At the end of the tour we watched an astonishing re-enactment of the Danza de Voladores (Dance of the Flyers). Every hour, four Totonac men, suspended by ropes twisted around a one hundred foot pole, descend to the ground in a trance-like twirl. A fifth man stays at the top persistently beating a hand drum and playing the flute. The men impersonate birds in an effort to appease the rain gods.

For those who have seen these dances elsewhere, this presentation is unmatched in its altitude and pageantry. This is the only place in Mexico to watch the voladores fall from this great a height. Be prepared for an onlookers’ case of vertigo and to tip the re-enactors after their dizzying show.

Danza de los Voladores, El Tajin

The Danza de los Voladores (Dance of the Flyers)

Street vendors ply the parking lot of El Tajin, waiting to supply visitors with souvenirs, local sweets, or invitations to one of the small eating establishments. At the entrance to the ancient city are more refreshment stands and an informative museum.

El Tajin Vendors

Vendors selling donuts, hand-embroidered blouses, and local souvenirs.

Accommodations, etc.

Poza Rica de Hidalgo, with its chaotic traffic patterns, is not a particularly attractive city. The Poza Rica Inn, however, is a welcome respite for southbounders. At 13 miles from El Tajin, it’s a best bet for trekkers to the ruins.

As with all of Mexico, prepare for the heat with light clothing, headgear, and beverages. The shadeless ruins magnify the intense jungle heat.

Sunhats, El Tajin

Sunhats help with the intense sun rays.

Also, since El Tajin was literally dug out of the jungle, be prepared for insect visitors; our three year-old sustained a bee sting. We had this bee kit along, one of the best little investments we made for our road trip.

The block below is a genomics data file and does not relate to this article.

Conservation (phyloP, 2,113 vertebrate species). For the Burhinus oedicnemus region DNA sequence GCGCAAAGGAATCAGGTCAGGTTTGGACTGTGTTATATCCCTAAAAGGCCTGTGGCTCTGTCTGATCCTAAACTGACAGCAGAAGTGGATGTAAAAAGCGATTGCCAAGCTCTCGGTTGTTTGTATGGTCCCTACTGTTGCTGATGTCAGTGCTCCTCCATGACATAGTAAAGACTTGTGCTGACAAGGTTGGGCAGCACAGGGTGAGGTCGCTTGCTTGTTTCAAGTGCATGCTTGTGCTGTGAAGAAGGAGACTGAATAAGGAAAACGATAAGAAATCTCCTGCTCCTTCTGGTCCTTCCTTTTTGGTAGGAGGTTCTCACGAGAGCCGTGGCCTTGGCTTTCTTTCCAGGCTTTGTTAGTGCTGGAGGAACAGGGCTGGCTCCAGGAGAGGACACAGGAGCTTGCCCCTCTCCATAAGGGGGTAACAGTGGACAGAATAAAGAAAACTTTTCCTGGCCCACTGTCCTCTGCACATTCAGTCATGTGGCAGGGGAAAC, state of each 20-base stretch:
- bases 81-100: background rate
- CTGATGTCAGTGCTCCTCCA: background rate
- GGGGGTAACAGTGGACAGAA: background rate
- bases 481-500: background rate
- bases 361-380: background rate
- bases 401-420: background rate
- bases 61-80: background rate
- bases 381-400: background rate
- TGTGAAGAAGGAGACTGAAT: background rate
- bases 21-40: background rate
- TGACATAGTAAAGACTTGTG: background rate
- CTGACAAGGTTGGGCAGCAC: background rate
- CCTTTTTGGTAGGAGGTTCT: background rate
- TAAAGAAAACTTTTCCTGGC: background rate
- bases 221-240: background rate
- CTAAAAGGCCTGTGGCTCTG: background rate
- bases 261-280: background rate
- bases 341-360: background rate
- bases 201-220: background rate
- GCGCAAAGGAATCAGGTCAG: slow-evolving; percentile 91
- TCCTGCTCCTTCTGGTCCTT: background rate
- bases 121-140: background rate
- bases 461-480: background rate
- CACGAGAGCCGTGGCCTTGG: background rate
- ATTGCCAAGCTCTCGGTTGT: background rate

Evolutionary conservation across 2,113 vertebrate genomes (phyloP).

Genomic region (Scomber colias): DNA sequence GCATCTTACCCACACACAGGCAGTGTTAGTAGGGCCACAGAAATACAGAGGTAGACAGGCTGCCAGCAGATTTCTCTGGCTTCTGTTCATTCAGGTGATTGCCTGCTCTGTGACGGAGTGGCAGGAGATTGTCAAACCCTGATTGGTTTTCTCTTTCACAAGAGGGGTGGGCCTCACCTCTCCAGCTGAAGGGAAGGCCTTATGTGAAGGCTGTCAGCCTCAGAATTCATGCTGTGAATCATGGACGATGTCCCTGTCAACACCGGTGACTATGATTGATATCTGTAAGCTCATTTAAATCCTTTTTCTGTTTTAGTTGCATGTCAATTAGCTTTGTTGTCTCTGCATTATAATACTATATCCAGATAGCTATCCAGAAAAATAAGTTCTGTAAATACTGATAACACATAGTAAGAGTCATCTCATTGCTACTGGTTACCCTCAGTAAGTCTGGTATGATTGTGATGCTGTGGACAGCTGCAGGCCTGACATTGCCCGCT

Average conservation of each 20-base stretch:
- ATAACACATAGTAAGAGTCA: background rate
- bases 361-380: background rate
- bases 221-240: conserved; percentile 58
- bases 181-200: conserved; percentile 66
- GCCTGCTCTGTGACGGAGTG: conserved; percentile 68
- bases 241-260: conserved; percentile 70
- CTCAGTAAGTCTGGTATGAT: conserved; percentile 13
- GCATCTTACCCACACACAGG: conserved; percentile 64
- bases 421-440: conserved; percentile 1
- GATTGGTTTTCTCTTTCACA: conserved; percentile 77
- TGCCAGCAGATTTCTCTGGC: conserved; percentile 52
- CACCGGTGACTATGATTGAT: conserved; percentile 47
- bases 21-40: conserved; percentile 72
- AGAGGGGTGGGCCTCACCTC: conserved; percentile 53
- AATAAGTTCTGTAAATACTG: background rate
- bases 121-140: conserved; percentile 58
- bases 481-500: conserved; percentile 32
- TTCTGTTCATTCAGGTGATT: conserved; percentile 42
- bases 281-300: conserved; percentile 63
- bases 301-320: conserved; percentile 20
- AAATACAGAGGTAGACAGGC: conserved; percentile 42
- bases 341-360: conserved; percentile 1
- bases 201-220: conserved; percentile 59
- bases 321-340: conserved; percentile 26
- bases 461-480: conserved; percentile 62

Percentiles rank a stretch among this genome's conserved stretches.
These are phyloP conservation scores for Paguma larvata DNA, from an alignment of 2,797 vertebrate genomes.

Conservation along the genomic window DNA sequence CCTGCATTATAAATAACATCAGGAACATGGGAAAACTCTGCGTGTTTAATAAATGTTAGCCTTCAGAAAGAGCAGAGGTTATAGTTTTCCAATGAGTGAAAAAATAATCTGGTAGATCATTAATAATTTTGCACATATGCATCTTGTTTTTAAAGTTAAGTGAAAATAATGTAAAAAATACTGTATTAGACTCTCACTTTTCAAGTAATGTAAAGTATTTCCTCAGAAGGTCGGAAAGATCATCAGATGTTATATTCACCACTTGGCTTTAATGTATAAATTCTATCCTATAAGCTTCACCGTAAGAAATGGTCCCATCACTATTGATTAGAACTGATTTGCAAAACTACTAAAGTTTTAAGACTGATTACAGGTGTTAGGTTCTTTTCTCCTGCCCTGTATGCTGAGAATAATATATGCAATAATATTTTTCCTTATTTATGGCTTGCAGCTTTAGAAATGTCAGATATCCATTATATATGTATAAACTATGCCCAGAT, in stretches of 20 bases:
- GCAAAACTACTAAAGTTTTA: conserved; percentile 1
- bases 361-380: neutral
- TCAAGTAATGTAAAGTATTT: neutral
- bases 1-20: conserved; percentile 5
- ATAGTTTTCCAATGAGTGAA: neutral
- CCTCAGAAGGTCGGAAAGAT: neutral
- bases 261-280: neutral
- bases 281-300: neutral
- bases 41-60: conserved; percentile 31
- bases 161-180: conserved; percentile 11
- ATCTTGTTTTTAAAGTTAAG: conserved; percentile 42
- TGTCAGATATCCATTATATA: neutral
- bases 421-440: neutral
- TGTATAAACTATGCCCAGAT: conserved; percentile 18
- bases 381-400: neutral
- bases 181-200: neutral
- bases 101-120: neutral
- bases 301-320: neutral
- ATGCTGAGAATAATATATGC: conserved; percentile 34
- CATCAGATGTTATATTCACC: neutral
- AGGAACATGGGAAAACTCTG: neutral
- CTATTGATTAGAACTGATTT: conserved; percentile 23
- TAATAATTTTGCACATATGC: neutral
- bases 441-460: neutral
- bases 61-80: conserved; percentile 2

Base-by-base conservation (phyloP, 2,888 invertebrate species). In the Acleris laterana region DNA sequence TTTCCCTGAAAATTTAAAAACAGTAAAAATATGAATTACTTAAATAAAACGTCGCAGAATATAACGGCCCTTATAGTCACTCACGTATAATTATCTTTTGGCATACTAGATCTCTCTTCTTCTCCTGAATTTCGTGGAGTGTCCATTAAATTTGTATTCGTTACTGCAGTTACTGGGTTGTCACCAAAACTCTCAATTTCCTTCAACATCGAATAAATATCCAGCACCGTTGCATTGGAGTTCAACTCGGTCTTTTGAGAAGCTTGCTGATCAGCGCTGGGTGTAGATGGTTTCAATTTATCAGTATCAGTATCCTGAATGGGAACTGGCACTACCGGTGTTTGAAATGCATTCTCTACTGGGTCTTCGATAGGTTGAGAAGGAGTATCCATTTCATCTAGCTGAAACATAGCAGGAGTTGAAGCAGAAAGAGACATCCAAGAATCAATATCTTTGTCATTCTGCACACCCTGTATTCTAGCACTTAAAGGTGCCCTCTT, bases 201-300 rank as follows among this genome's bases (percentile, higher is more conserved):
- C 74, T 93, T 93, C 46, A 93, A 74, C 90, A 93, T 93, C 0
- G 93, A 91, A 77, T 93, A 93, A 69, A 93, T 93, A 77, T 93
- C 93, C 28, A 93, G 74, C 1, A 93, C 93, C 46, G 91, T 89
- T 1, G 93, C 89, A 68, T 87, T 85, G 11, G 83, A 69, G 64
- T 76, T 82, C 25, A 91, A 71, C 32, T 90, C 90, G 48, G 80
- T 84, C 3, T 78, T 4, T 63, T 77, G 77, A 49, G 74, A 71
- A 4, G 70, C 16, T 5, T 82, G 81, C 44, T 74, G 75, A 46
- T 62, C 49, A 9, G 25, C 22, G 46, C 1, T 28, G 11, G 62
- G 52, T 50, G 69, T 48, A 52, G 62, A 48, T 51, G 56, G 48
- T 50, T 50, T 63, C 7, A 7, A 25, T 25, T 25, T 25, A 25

Sawyer Products B4 Extractor Pump Kit

Bee Sting, El Tajin

The bee sting! Being prepared made the difference.

We highly encourage a visit to this twelve century old treasure. It will give you a glimpse into history that can’t be gained any other way. Do you have a favorite UNESCO world heritage site? Tell us about it in the comments.


Brent and Stacey-jean Inion
Brent and Stacey-jean Inion
Brent and Stacey-jean Inion, parents of nine (including four children adopted with special needs), 2014 National Geographic Travelers of the Year and the National Geographic Travelers People's Choice Travelers of the Year. They love to laugh, to read and to explore as a family. The secret to their marital bliss is an early morning cup of freshly brewed coffee before the children awake.


  1. Nice tips and information to visit a nice UNESCO site in Mexico.

  2. Tamara says:

    Wow! Thank you so much for posting about El Tajin. I visited there many years ago (maybe 1995 or so?) and have never come across anyone post about it. It truly is an amazing place, and you’re right, well-worth the time and effort to get off the beaten path to see it. You brought back wonderful memories with your descriptions. I remember the Pyramid of Niches, the Ball Courts, all of it very well. Glad you and your family were able to get there to learn and enjoy this place!

    • Stacey-jean Inion says:

      I am so glad you enjoyed that. It’s always fun to read a story a bout a place where we have been. I am happy that this story brought back the memories of your wonderful trip. Happy travels.